Another individual named Philippa Gates provides an interesting viewpoint when he states, “[in] Hollywood film, there is a distinction between “Asian” as a racial category and “Asian American” as an ethnic one – the former being often criminalised for their cultural autonomy while the latter were lauded when they assimilated into mainstream American culture” (19). Regardless of what Asians try to do within the film industry, Gates basically states that Asians are trapped regardless of their distinctions. Later on, Gates discusses about an actor named Charlie Chan who embodies the “Asian” which is the term criminalised for its cultural autonomy. Gates then goes to discuss how “the stereotype of the Hollywood “Asian” solidified in silent American films [where Chinese laundrymen, laborers, and etc. were portrayed as cruel]” (20). Furthermore, Gates believed that “the concern about race for Classical-era film producers was less race and more cultural or national difference: the Asian American detective is regarded as less “other” and less threatening to the American way of life than the foreign-born Asian detective played by white actors” (37). From this statement, Gates summarizes that “Asian” was more detrimental to the film industry than “Asian American” is to it. By analyzing the patterns among films such as “The Last Airbender” and “Kubo and the Two Strings,” the difference that Gates describe may actually be synonymous today. Asians are simply regarded as unpopular, unfit, and less-masculine than white individuals. Perhaps the media has in mind that casting popular white celebrities will be more successful because they appeal to the common audience.

One research article suggests a different Asian perception of the film industry by analyzing Rush Hour 2 which stars Jackie Chan and Chris Tucker. “Naturalizing Racial Differences Through Comedy: Asian, Black, and White Views on Racial Stereotypes in Rush Hour 2,” suggests a possibility in “[arguing] that the growing number of comedies starring racial minorities has facilitated racial tolerance, as well as the acceptance of Asian men, in particular, who have been consistently marginalized from mainstream cultural representation in the United States” (157-28). However, the article goes on to state that the, “characters consistently conform to negative minority stereotypes that can be deemed racist. In other words, while such films have increased racial tolerance, the films’ characters are ironically portrayed as stereotypical. Nonetheless, the research concludes that “racial stereotypes in comedy are problematic precisely because they help validate racial differences through rumor, thus rendering them natural and unchallengeable” (173). The three movies, “Kubo and the Two Strings,” “Doctor Strange,” and “The Last Airbender” are recent productions that differ from the acceptance of Asian men. They differ in the fact that Asian men aren’t all that accepted due to modern film industry’s perception that they are not so masculine and are unfit for leading roles. Although Rush Hour 2 made some changes through comedy during its time period (2000s), the recent movies discussed indicate how Hollywood hasn’t changed its perception of Asians.

Overall, from analyzing how Asian-Americans are casted in popular movies and their brief history with Hollywood’s initial casting perceptions, it’s apparent that movie productions view Asians as simply unfit for leading roles, whether the reasons be the lack of talent, masculinity, or popularity. In Joanne Lee’s article, her arguments revolve the current perception of Asians today in movies around the dominating white complex. With the historic mention of Classical Hollywood, Philippa Gates provides an interesting viewpoint of the industry’s initial perception of Asians which differs little from the present day’s perception. Moreover, while some movies like Rush Hour 2 appear to resolve such Asian movie perceptions, “Naturalizing Racial Differences. . .” article does not apply to current movies where Asians are less accepted and less qualified for leading roles. Although the media has made some efforts to cast an Asian for an Asian role (Benedict Wong in Doctor Strange), the overall analysis of “The Last Airbender,” “Kubo and the Two Strings,” and “Doctor Strange” evaluates the unchanging viewpoint of Asians in Hollywood industry. With new movies like “The Great Wall” starring Matt Damon and “Ghost in the Shell” starring Scarlett Johansson, Hollywood leaves little opportunity for Asian actors and actresses to shine.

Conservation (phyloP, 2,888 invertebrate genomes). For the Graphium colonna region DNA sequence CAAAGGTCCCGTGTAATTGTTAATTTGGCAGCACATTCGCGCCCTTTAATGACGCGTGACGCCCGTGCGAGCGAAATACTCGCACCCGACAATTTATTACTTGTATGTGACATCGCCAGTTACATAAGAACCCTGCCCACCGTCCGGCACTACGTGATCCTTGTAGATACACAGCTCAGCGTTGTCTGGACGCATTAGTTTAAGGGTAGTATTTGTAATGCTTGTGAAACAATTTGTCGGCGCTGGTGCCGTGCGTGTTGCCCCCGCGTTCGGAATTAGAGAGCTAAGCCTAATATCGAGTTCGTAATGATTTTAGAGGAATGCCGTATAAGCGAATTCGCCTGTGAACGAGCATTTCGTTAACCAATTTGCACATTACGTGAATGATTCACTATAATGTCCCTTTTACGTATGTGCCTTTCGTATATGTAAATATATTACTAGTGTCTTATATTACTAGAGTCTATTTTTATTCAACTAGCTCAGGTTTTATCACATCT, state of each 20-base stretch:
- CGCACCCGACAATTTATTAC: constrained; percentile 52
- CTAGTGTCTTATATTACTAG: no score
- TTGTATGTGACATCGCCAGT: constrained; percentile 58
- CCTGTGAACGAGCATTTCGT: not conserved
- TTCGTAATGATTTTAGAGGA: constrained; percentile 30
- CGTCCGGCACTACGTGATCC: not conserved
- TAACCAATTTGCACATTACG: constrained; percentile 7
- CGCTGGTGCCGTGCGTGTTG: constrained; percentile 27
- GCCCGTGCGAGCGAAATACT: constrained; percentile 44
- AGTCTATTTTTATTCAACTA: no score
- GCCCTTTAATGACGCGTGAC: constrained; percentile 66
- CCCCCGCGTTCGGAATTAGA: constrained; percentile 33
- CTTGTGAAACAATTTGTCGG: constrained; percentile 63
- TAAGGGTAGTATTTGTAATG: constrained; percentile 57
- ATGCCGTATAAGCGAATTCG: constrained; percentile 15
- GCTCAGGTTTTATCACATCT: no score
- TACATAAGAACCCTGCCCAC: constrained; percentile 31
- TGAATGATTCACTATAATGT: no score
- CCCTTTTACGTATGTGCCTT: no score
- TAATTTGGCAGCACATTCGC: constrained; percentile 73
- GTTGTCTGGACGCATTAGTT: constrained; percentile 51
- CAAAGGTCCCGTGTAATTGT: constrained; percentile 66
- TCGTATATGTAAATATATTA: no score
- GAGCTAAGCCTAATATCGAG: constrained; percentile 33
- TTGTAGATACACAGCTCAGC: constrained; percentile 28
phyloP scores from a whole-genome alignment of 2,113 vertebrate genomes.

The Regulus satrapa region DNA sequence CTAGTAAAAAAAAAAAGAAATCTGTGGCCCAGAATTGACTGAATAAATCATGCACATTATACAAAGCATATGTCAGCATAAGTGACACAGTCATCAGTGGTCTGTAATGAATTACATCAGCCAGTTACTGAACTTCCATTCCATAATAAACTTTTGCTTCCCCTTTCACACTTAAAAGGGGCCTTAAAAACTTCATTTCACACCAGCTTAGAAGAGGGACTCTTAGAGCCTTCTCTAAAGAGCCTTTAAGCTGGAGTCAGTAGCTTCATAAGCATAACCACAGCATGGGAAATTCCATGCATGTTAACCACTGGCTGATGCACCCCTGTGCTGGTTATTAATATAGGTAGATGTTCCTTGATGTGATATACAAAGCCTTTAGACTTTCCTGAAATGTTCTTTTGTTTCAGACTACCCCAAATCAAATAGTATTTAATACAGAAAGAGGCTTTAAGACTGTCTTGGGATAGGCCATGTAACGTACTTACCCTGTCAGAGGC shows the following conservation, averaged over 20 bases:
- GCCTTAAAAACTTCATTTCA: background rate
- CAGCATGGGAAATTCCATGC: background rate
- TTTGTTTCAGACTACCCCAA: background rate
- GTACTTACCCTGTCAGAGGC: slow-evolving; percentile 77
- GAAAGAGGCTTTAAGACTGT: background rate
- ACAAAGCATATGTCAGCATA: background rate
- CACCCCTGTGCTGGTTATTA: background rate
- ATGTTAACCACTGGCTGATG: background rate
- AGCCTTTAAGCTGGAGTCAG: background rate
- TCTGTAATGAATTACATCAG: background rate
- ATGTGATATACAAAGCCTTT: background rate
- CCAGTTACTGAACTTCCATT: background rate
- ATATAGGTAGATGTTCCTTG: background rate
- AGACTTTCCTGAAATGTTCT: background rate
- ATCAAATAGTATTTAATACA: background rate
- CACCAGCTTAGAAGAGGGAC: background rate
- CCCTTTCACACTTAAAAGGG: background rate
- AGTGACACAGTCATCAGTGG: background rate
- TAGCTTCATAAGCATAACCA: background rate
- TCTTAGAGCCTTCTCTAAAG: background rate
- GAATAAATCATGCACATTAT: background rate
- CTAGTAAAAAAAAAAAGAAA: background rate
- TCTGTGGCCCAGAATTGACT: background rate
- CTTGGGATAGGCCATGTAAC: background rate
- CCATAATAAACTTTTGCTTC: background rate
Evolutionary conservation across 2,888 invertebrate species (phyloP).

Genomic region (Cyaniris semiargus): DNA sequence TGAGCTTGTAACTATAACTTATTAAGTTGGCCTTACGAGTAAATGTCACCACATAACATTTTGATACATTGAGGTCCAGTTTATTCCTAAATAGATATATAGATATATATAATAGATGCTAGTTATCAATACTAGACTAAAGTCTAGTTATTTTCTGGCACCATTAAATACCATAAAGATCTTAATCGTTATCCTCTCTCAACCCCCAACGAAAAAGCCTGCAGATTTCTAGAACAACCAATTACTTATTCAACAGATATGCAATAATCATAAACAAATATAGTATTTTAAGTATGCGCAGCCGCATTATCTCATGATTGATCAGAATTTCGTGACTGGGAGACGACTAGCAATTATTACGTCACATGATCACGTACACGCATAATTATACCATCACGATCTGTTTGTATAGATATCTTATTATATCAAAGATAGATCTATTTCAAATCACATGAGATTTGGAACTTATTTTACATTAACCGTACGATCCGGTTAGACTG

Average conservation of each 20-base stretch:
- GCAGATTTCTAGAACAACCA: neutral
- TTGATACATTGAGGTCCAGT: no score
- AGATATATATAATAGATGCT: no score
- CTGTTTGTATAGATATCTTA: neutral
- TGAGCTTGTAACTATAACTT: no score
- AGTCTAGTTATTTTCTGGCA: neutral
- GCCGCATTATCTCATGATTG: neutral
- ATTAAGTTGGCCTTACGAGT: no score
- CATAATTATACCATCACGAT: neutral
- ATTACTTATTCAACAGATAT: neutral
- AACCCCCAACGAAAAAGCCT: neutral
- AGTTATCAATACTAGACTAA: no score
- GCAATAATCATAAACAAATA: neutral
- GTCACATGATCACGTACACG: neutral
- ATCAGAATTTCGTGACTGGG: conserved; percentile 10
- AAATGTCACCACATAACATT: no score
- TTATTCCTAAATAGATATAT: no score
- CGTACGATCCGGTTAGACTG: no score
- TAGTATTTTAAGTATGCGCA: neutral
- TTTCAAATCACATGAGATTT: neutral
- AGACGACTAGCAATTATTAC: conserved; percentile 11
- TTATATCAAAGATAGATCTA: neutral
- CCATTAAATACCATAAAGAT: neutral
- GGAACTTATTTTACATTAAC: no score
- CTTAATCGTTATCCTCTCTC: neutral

Two Important Learning Moments During This Course

The two most significant learning moments during the term are week two’s reflection of others in the popular culture mirror and week five’s reflections in Hollywood films. During week two, an article called “The Evolution of The Doltish Dad,” written by Hanna Rosin discusses how “the TV doltish [idiot] dad has become a genuine block to social progress.” From Phil Dunphy to Homer Simpson, the popularity for these kinds of characters on television hinders the social diversity lacking on many shows. Although Rosin states that the women have changed, men have not. Unless the media starts to act, social progress will only “evolve in tiny increments, and very slowly.” During week five, the ASC research study, or Inequality in 700 Popular Films: Examining Portrayals of Gender, Race, & LGBT Status from 2007 to 2014, is a great read that emphasizes the clear statistics on the lack of demographic diversity in popular Hollywood movies. Another great read was Dylan Marron’s Single World Tumblr blog which essentially talks about how a majority of movies portray a bad message to non-white people, that “you don’t really have a place in this world.” From the media’s emphasis on popular stereotypes on television to non-diverse movie castings in Hollywood, I can simply relate it to my previous university studies class “Interpreting the Past.” What both classes have in common is the ability to evaluate. From taking “Interpreting the Past,” it helped me develop useful analytical skills to truly understand a certain individual for instance and interpret why something is the way it is. With that skill, I can also apply it towards why media progression in social diversity is slow as it is. With the knowledge and understanding of why things are the way they are, we can eventually learn to become better at solving problems, specifically social problems.

Works Cited

Dr. Strange. Dir. Scott Derrickson. Marvel Studios, 2016. Film.


Ji Hoon, Park, Nadine G. Gabbadon, and Ariel R. Chernin. “Naturalizing Racial Differences Through Comedy: Asian, Black, And White Views On Racial Stereotypes In Rush Hour 2.” Journal Of Communication 56.1 (2006): 157-177. Communication & Mass Media Complete. Web. 10 Feb. 2017.

Kubo and the Two Strings. Dir. Travis Knight. Laika Studios, 2016. Film.

Lee, Joann. “Asian American Actors in Film, Television and Theater, An Ethnographic Case Study.”Race, Gender & Class, vol. 8, no. 4, 2001, pp. 176–184.

The Last Airbender. Dir. M. Night Shyamalan. Paramount Pictures, 2010. Film.